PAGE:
# Front Door routing limits

Each Front Door profile has a composite route limit.

Your Front Door profile's composite route metric is derived from the number of routes, and the front end domains, protocols, and paths associated with that route.

The composite route metric for each Front Door profile can't exceed 5000.

Tip

Most Front Door profiles don't approach the composite route limit. However, if you have a large Front Door profiles, consider whether you could exceed the limit and plan accordingly.

The number of origin groups, origins, and endpoints don't affect your composite routing limit. However, there are other limits that apply to these resources. For more information, see Azure subscription and service limits, quotas, and constraints.

## Calculate your profile's composite limit

The composite limit of a profile is the sum of the composite routes and the composite override routes. Each route has a composite route metric, which is computed as follows:

### Composite route calculation

1. Select a route from your profile.
1. Multiply the number of HTTP domains by the number of HTTP paths.
2. Multiply the number of HTTPS domains by the number of HTTPS paths.
3. Add the results of steps 1a and 1b together to give the composite route metric for this individual route.
2. Repeat these steps for each route in your profile.

### Composite route overrides calculation

The composite route overrides metric is a variation of the composite route metrics, where the number of domains is multiplied by the number of route overrides instead of the number of paths. The list of rules for each route determines the route overrides.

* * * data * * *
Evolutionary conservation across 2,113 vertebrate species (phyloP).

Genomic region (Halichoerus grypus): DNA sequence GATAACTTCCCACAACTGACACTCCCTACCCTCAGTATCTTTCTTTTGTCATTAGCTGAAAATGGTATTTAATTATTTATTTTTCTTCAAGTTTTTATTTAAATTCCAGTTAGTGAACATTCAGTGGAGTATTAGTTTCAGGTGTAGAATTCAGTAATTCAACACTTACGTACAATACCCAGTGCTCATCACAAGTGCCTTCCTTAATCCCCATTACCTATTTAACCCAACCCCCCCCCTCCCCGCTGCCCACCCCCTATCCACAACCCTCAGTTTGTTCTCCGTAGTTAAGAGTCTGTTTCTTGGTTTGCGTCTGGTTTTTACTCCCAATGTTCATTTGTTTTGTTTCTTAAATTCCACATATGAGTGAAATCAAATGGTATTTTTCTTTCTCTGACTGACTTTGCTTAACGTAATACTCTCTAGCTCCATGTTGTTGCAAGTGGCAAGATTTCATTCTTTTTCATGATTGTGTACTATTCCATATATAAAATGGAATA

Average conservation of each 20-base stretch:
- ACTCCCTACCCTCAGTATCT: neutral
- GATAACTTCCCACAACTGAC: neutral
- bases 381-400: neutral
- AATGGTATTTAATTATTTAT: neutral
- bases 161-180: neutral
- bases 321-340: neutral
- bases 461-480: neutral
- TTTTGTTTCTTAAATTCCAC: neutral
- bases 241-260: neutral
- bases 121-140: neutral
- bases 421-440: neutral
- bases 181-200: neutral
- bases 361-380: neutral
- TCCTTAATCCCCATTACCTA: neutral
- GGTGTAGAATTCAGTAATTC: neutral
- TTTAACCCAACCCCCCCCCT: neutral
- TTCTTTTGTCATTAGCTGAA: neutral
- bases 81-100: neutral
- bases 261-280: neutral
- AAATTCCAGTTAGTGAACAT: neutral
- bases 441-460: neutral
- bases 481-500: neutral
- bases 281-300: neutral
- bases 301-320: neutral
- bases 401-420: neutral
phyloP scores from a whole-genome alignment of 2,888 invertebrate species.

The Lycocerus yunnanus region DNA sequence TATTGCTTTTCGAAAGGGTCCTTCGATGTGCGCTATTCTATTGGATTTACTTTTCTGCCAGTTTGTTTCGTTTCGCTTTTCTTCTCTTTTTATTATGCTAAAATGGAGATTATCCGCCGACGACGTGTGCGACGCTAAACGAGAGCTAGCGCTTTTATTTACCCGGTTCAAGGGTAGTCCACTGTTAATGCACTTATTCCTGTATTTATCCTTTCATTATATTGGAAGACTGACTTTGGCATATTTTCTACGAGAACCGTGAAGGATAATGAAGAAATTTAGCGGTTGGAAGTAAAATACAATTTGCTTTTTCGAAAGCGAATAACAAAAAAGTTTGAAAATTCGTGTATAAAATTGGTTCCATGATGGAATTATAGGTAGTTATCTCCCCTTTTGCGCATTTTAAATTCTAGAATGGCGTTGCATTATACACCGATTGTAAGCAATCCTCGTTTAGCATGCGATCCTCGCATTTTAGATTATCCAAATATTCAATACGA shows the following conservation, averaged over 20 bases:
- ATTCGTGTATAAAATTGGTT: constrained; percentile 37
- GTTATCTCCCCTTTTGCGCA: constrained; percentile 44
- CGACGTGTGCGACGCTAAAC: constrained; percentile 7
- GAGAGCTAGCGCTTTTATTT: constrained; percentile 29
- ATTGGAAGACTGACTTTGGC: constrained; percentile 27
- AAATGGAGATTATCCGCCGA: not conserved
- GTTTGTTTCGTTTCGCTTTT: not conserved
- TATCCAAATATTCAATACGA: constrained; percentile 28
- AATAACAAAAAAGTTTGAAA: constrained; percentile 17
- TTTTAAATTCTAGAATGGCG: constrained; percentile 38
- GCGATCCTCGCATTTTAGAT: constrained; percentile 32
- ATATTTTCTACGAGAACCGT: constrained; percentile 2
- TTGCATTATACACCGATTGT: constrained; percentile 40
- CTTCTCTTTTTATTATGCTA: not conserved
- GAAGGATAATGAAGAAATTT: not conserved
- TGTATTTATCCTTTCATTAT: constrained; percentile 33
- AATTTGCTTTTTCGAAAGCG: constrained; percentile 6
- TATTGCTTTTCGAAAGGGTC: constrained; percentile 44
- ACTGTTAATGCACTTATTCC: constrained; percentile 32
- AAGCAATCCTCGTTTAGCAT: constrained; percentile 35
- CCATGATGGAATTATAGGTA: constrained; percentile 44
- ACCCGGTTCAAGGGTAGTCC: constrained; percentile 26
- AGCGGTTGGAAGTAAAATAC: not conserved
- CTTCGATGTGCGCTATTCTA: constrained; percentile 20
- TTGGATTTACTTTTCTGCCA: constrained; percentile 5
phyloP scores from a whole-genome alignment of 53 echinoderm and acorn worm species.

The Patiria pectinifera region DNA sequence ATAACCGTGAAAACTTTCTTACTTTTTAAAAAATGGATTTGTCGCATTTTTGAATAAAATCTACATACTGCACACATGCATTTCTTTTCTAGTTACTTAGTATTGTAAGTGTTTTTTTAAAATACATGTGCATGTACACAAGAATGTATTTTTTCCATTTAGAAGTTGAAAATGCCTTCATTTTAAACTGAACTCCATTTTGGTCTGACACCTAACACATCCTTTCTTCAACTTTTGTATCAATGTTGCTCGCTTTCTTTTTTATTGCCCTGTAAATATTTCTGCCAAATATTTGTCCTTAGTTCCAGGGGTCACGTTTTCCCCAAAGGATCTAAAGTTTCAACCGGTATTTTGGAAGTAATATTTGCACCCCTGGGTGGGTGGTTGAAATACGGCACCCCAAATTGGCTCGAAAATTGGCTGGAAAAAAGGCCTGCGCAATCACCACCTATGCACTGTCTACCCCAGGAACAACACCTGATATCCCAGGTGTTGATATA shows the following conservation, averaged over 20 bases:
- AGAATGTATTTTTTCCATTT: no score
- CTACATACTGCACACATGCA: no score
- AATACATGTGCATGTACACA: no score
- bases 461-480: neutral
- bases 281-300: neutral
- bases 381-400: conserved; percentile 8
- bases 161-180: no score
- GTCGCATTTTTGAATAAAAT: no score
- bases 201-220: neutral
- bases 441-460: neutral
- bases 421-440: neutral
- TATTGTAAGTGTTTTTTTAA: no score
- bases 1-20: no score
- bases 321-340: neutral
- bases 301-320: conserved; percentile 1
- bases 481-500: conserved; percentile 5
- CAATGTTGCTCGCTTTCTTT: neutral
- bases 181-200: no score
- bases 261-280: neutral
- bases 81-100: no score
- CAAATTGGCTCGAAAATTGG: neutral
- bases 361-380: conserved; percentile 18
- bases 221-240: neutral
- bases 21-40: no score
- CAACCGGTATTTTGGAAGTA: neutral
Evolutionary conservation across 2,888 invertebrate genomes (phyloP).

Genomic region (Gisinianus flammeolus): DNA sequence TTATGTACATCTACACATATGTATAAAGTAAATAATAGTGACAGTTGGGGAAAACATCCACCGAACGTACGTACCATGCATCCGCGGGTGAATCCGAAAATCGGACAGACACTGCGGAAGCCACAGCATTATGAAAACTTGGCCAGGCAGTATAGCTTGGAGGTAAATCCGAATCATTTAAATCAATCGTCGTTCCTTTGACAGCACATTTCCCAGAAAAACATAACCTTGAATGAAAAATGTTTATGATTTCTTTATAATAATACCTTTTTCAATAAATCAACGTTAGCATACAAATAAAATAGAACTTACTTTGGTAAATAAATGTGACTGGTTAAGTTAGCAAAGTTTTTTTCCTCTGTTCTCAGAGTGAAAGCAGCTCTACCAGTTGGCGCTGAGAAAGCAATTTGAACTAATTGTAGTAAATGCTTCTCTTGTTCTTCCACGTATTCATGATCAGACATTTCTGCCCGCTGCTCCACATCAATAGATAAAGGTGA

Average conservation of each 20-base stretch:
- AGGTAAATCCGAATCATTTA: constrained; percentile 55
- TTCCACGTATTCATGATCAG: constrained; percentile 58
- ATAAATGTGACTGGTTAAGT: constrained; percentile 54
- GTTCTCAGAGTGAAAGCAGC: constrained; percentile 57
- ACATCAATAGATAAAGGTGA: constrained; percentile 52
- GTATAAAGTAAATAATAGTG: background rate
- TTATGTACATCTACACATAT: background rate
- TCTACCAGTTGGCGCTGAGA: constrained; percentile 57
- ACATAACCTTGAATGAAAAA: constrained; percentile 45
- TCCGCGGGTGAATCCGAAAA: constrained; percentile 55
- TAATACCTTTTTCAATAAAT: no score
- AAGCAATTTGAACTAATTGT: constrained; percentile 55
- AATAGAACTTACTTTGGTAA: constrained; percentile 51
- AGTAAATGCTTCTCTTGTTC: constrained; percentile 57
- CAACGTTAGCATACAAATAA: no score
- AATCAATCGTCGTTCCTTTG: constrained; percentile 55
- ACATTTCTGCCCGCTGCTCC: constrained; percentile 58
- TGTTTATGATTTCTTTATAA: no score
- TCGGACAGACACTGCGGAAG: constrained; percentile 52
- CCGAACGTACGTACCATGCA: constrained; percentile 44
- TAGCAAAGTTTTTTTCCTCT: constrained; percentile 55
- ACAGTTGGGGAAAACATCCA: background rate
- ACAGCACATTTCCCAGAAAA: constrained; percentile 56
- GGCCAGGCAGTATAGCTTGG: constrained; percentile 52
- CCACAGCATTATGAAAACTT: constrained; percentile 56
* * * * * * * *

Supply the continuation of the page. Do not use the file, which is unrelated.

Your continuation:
1. Select a route from your profile. Let n be the number of route overrides present in the list of rules for this route.
1. Multiply the number of HTTP domains by n.
2. Multiply the number of HTTPS domains by n.
3. Add the results of steps 1a and 1b together to give the composite override route metric for this individual route.
2. Repeat these steps for each route in your profile.

Add together all of the composite route and route override metrics for each route. This number is your profile's composite limit.

### Example

Suppose you have two routes in your Front Door profile. The routes are named Route 1 and Route 2. You plan to configure the routes as follows:

• Route 1 has 50 domains associated to it, and requires HTTPS for all inbound requests. Route 1 specifies 80 paths. Route 1 also has two route overrides.
• Route 2 has 25 domains associated to it. Route 2 specifies 25 paths, and supports both the HTTP and HTTPS protocols. Route 2 also has one route override.

The following calculation illustrates how to determine the composite route metric for this scenario:

Profile composite route metric = Route 1 composite route metric + Route 1 composite route override metric+ Route 2 composite route metric + Route 2 composite route override metric
= Route 1 [HTTPS (50 Domains * 80 Paths)] + Route 1 [Route Override (50 Domains * 2 route overrides)] + Route 2 [HTTP (25 Domains * 25 Paths) + HTTPS(25 Domains * 25 Paths)] + Route 2 [HTTP (25 Domains * 1 route override) + HTTPS(25 Domains * 1 route override)]
= [50 * 80] + [50 * 2] + [(25 * 25) + (25 * 25)] + [(25 * 1) + (25 * 1)]
= 5400

The calculated metric of 5400 exceeds the limit of 5000, so you can't configure a Front Door profile in this way.

## Mitigation

If your profile's composite route metric exceed 5000, consider the following mitigation strategies:

• Deploy multiple Front Door profiles, and spread your routes across them. The composite route limit applies within a single profile.
• Use wildcard domains instead of specifying subdomains individually, which might help to reduce the number of domains in your profile.
• Require HTTPS for inbound traffic, which reduces the number of HTTP routes in your profile and also improves your solution's security.

## Next steps

Learn how to create a Front Door.